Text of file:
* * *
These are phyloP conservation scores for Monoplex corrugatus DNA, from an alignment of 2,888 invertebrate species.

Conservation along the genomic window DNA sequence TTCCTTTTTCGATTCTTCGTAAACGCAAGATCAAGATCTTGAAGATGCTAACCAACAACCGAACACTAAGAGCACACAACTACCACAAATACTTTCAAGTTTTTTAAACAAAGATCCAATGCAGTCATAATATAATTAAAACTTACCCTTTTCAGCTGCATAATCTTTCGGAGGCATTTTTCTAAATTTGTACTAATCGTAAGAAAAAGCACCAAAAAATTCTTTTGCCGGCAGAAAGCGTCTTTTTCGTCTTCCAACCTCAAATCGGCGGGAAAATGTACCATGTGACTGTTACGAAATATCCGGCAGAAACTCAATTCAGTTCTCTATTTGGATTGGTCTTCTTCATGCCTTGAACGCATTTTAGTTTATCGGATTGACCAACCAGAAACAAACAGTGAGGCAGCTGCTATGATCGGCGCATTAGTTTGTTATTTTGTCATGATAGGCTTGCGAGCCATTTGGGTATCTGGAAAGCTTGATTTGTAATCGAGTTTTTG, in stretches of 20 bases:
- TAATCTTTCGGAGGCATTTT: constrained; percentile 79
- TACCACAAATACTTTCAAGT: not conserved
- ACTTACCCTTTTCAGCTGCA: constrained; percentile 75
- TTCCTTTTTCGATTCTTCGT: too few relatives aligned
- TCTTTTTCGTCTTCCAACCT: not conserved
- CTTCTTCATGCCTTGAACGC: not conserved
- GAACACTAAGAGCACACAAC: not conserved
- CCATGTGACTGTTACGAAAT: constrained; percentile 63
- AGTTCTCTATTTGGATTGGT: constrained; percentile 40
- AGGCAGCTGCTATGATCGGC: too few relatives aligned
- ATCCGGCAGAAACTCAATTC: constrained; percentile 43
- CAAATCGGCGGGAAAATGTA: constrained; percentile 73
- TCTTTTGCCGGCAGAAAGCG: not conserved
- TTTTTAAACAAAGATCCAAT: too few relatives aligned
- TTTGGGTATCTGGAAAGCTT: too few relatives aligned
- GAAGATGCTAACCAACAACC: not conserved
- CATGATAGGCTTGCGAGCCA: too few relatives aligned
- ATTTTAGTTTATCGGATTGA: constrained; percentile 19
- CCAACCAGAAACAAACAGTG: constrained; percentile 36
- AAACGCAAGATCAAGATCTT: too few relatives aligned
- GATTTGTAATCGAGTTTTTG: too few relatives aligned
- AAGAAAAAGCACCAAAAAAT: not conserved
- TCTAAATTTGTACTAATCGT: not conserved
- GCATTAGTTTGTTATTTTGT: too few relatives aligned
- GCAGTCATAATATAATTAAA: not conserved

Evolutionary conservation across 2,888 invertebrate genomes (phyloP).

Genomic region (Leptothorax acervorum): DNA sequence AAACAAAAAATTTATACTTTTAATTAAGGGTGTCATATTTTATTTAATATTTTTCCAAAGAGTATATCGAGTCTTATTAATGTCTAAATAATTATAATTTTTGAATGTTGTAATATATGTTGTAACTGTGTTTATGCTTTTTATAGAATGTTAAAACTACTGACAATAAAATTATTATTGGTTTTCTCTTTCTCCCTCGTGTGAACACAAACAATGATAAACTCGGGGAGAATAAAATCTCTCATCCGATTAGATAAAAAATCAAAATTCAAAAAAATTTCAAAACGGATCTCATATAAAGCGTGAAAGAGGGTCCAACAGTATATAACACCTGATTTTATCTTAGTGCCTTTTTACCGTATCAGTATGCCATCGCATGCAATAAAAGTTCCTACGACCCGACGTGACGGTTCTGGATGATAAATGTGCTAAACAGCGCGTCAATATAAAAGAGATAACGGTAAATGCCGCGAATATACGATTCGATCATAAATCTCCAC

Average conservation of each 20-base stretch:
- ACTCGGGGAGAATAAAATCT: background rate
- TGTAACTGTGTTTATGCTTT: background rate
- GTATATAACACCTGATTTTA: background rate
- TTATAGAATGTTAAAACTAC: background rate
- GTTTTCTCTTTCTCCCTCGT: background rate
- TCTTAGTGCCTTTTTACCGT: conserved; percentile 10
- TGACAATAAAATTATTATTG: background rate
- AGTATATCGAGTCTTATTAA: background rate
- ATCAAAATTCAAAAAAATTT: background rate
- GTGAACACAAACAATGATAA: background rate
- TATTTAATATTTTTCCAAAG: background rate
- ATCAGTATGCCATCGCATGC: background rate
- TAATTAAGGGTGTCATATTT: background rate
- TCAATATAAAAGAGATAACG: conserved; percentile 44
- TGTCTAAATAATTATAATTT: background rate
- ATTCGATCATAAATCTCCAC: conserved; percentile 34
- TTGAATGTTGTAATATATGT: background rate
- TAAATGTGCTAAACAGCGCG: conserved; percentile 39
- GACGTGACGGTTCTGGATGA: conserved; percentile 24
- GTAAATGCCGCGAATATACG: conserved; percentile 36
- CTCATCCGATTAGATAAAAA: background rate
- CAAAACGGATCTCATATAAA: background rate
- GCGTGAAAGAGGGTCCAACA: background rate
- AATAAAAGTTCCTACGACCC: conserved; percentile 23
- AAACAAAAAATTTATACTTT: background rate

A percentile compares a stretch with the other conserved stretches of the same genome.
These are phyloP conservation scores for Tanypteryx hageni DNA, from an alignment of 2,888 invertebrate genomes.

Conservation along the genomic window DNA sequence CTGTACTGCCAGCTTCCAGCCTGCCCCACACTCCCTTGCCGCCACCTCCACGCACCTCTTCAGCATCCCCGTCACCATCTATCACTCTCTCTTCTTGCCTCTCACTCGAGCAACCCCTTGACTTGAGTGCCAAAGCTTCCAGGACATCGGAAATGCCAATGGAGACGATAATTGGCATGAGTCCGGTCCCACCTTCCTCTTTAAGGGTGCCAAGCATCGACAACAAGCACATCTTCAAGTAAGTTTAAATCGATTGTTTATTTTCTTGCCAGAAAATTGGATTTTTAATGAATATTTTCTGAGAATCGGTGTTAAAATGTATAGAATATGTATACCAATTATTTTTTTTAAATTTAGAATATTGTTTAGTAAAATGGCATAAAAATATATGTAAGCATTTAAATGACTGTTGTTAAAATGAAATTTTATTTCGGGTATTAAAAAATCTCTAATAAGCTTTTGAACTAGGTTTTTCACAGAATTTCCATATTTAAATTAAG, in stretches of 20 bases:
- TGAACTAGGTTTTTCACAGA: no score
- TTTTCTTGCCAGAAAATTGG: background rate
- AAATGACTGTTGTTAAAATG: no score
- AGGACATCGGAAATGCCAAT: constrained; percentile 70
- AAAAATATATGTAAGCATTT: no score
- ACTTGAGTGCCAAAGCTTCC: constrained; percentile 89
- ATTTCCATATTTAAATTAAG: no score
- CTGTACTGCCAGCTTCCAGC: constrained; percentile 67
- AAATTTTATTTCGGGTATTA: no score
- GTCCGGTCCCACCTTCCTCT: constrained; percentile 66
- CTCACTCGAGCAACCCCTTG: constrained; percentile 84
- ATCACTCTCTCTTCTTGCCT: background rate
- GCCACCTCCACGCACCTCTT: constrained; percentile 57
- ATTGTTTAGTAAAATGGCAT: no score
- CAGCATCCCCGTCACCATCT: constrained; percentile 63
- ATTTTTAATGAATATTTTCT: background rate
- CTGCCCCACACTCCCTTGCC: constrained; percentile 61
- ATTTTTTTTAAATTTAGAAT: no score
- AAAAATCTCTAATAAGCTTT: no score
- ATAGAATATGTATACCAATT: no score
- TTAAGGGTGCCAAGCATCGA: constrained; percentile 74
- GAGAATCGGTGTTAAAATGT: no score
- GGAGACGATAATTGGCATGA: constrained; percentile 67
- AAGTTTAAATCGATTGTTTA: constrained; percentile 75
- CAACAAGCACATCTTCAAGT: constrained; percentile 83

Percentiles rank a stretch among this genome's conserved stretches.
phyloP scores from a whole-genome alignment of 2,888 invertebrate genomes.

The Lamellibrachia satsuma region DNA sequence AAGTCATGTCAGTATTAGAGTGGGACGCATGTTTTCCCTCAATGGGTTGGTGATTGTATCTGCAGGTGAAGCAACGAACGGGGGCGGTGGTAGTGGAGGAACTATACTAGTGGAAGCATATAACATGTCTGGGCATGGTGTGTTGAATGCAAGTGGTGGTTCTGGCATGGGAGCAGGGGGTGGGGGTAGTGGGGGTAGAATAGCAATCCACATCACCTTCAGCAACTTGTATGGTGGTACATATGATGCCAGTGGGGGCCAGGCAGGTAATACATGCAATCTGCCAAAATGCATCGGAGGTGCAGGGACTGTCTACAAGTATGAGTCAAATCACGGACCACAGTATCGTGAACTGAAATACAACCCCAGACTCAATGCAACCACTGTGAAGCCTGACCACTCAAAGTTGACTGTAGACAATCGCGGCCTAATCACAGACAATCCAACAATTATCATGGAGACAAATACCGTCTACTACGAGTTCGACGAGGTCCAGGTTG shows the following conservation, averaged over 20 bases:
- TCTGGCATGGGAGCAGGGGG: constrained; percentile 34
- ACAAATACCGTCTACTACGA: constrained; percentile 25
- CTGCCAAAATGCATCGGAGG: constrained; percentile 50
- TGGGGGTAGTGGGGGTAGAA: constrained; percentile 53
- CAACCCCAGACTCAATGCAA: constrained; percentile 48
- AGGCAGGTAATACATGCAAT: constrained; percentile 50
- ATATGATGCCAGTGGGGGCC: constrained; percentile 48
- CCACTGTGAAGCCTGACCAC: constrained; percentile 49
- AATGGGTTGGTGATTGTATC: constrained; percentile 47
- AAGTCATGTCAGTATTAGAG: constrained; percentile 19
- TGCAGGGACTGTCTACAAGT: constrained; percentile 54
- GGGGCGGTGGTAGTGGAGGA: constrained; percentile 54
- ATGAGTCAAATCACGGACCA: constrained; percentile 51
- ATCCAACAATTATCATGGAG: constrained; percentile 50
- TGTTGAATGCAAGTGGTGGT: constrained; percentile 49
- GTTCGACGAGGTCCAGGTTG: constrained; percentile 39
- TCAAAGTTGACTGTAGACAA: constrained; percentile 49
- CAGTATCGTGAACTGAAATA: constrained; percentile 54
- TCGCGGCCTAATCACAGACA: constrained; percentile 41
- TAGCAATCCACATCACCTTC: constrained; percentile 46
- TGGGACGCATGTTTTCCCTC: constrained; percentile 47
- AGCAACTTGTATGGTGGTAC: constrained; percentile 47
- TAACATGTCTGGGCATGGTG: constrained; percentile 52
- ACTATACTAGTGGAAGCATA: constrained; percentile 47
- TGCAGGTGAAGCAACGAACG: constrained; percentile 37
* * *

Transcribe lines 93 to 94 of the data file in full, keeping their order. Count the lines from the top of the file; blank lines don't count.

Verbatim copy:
- ATATGATGCCAGTGGGGGCC: constrained; percentile 48
- CCACTGTGAAGCCTGACCAC: constrained; percentile 49